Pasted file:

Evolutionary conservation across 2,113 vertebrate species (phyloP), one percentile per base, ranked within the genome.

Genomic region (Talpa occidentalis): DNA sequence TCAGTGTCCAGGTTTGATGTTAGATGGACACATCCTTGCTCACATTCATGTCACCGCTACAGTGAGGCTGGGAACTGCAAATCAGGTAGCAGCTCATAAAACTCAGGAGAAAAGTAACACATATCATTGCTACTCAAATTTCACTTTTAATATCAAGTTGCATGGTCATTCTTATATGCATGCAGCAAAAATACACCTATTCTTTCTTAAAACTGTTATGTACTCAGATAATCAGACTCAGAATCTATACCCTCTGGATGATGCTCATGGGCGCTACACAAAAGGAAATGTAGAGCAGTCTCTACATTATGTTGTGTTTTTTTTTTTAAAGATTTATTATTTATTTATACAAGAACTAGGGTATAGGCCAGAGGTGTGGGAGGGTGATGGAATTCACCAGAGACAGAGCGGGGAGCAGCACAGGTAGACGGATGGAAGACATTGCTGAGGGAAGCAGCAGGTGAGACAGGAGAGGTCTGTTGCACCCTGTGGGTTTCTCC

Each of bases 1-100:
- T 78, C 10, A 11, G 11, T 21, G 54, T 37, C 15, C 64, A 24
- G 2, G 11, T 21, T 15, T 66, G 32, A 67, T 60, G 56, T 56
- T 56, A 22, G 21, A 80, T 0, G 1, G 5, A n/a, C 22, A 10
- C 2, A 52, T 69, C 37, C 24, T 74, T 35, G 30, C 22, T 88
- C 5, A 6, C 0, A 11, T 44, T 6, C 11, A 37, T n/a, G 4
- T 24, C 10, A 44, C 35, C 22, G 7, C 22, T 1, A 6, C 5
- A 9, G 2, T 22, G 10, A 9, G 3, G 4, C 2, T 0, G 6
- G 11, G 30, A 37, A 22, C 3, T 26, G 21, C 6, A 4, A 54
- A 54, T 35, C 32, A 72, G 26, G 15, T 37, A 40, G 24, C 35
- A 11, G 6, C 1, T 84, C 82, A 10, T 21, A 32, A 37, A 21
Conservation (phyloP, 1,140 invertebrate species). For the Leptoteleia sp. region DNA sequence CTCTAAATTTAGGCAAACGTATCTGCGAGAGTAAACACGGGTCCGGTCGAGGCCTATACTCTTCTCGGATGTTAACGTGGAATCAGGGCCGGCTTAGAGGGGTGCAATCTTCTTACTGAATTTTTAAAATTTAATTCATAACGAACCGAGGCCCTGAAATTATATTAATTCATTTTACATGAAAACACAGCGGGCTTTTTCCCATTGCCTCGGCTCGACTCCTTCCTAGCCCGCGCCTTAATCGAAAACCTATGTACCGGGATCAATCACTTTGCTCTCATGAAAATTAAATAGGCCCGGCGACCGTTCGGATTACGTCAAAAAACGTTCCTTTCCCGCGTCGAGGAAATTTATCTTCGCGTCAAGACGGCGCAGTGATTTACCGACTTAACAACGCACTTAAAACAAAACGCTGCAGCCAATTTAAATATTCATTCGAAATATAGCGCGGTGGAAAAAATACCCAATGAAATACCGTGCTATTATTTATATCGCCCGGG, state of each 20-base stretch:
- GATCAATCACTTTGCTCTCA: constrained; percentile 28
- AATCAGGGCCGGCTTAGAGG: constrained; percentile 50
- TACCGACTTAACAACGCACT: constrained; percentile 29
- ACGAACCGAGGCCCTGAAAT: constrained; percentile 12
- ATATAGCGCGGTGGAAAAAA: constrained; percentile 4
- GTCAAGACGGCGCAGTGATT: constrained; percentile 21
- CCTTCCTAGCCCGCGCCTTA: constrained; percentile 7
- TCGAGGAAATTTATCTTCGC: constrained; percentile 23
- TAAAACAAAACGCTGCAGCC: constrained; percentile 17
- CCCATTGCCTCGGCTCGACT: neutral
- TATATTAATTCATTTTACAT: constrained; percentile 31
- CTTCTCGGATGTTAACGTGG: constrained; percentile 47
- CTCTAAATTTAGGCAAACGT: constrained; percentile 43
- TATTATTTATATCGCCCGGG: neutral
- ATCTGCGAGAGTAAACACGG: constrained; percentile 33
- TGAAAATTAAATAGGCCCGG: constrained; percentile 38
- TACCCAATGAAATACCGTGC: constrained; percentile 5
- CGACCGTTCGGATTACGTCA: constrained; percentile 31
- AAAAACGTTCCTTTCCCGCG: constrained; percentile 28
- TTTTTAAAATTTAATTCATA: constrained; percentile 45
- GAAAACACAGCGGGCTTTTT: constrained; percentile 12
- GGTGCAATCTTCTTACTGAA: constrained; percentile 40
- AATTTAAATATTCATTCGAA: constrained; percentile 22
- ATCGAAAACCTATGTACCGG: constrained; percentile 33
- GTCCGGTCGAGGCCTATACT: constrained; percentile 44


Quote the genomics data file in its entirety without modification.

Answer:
Evolutionary conservation across 2,113 vertebrate species (phyloP), one percentile per base, ranked within the genome.

Genomic region (Talpa occidentalis): DNA sequence TCAGTGTCCAGGTTTGATGTTAGATGGACACATCCTTGCTCACATTCATGTCACCGCTACAGTGAGGCTGGGAACTGCAAATCAGGTAGCAGCTCATAAAACTCAGGAGAAAAGTAACACATATCATTGCTACTCAAATTTCACTTTTAATATCAAGTTGCATGGTCATTCTTATATGCATGCAGCAAAAATACACCTATTCTTTCTTAAAACTGTTATGTACTCAGATAATCAGACTCAGAATCTATACCCTCTGGATGATGCTCATGGGCGCTACACAAAAGGAAATGTAGAGCAGTCTCTACATTATGTTGTGTTTTTTTTTTTAAAGATTTATTATTTATTTATACAAGAACTAGGGTATAGGCCAGAGGTGTGGGAGGGTGATGGAATTCACCAGAGACAGAGCGGGGAGCAGCACAGGTAGACGGATGGAAGACATTGCTGAGGGAAGCAGCAGGTGAGACAGGAGAGGTCTGTTGCACCCTGTGGGTTTCTCC

Each of bases 1-100:
- T 78, C 10, A 11, G 11, T 21, G 54, T 37, C 15, C 64, A 24
- G 2, G 11, T 21, T 15, T 66, G 32, A 67, T 60, G 56, T 56
- T 56, A 22, G 21, A 80, T 0, G 1, G 5, A n/a, C 22, A 10
- C 2, A 52, T 69, C 37, C 24, T 74, T 35, G 30, C 22, T 88
- C 5, A 6, C 0, A 11, T 44, T 6, C 11, A 37, T n/a, G 4
- T 24, C 10, A 44, C 35, C 22, G 7, C 22, T 1, A 6, C 5
- A 9, G 2, T 22, G 10, A 9, G 3, G 4, C 2, T 0, G 6
- G 11, G 30, A 37, A 22, C 3, T 26, G 21, C 6, A 4, A 54
- A 54, T 35, C 32, A 72, G 26, G 15, T 37, A 40, G 24, C 35
- A 11, G 6, C 1, T 84, C 82, A 10, T 21, A 32, A 37, A 21
Conservation (phyloP, 1,140 invertebrate species). For the Leptoteleia sp. region DNA sequence CTCTAAATTTAGGCAAACGTATCTGCGAGAGTAAACACGGGTCCGGTCGAGGCCTATACTCTTCTCGGATGTTAACGTGGAATCAGGGCCGGCTTAGAGGGGTGCAATCTTCTTACTGAATTTTTAAAATTTAATTCATAACGAACCGAGGCCCTGAAATTATATTAATTCATTTTACATGAAAACACAGCGGGCTTTTTCCCATTGCCTCGGCTCGACTCCTTCCTAGCCCGCGCCTTAATCGAAAACCTATGTACCGGGATCAATCACTTTGCTCTCATGAAAATTAAATAGGCCCGGCGACCGTTCGGATTACGTCAAAAAACGTTCCTTTCCCGCGTCGAGGAAATTTATCTTCGCGTCAAGACGGCGCAGTGATTTACCGACTTAACAACGCACTTAAAACAAAACGCTGCAGCCAATTTAAATATTCATTCGAAATATAGCGCGGTGGAAAAAATACCCAATGAAATACCGTGCTATTATTTATATCGCCCGGG, state of each 20-base stretch:
- GATCAATCACTTTGCTCTCA: constrained; percentile 28
- AATCAGGGCCGGCTTAGAGG: constrained; percentile 50
- TACCGACTTAACAACGCACT: constrained; percentile 29
- ACGAACCGAGGCCCTGAAAT: constrained; percentile 12
- ATATAGCGCGGTGGAAAAAA: constrained; percentile 4
- GTCAAGACGGCGCAGTGATT: constrained; percentile 21
- CCTTCCTAGCCCGCGCCTTA: constrained; percentile 7
- TCGAGGAAATTTATCTTCGC: constrained; percentile 23
- TAAAACAAAACGCTGCAGCC: constrained; percentile 17
- CCCATTGCCTCGGCTCGACT: neutral
- TATATTAATTCATTTTACAT: constrained; percentile 31
- CTTCTCGGATGTTAACGTGG: constrained; percentile 47
- CTCTAAATTTAGGCAAACGT: constrained; percentile 43
- TATTATTTATATCGCCCGGG: neutral
- ATCTGCGAGAGTAAACACGG: constrained; percentile 33
- TGAAAATTAAATAGGCCCGG: constrained; percentile 38
- TACCCAATGAAATACCGTGC: constrained; percentile 5
- CGACCGTTCGGATTACGTCA: constrained; percentile 31
- AAAAACGTTCCTTTCCCGCG: constrained; percentile 28
- TTTTTAAAATTTAATTCATA: constrained; percentile 45
- GAAAACACAGCGGGCTTTTT: constrained; percentile 12
- GGTGCAATCTTCTTACTGAA: constrained; percentile 40
- AATTTAAATATTCATTCGAA: constrained; percentile 22
- ATCGAAAACCTATGTACCGG: constrained; percentile 33
- GTCCGGTCGAGGCCTATACT: constrained; percentile 44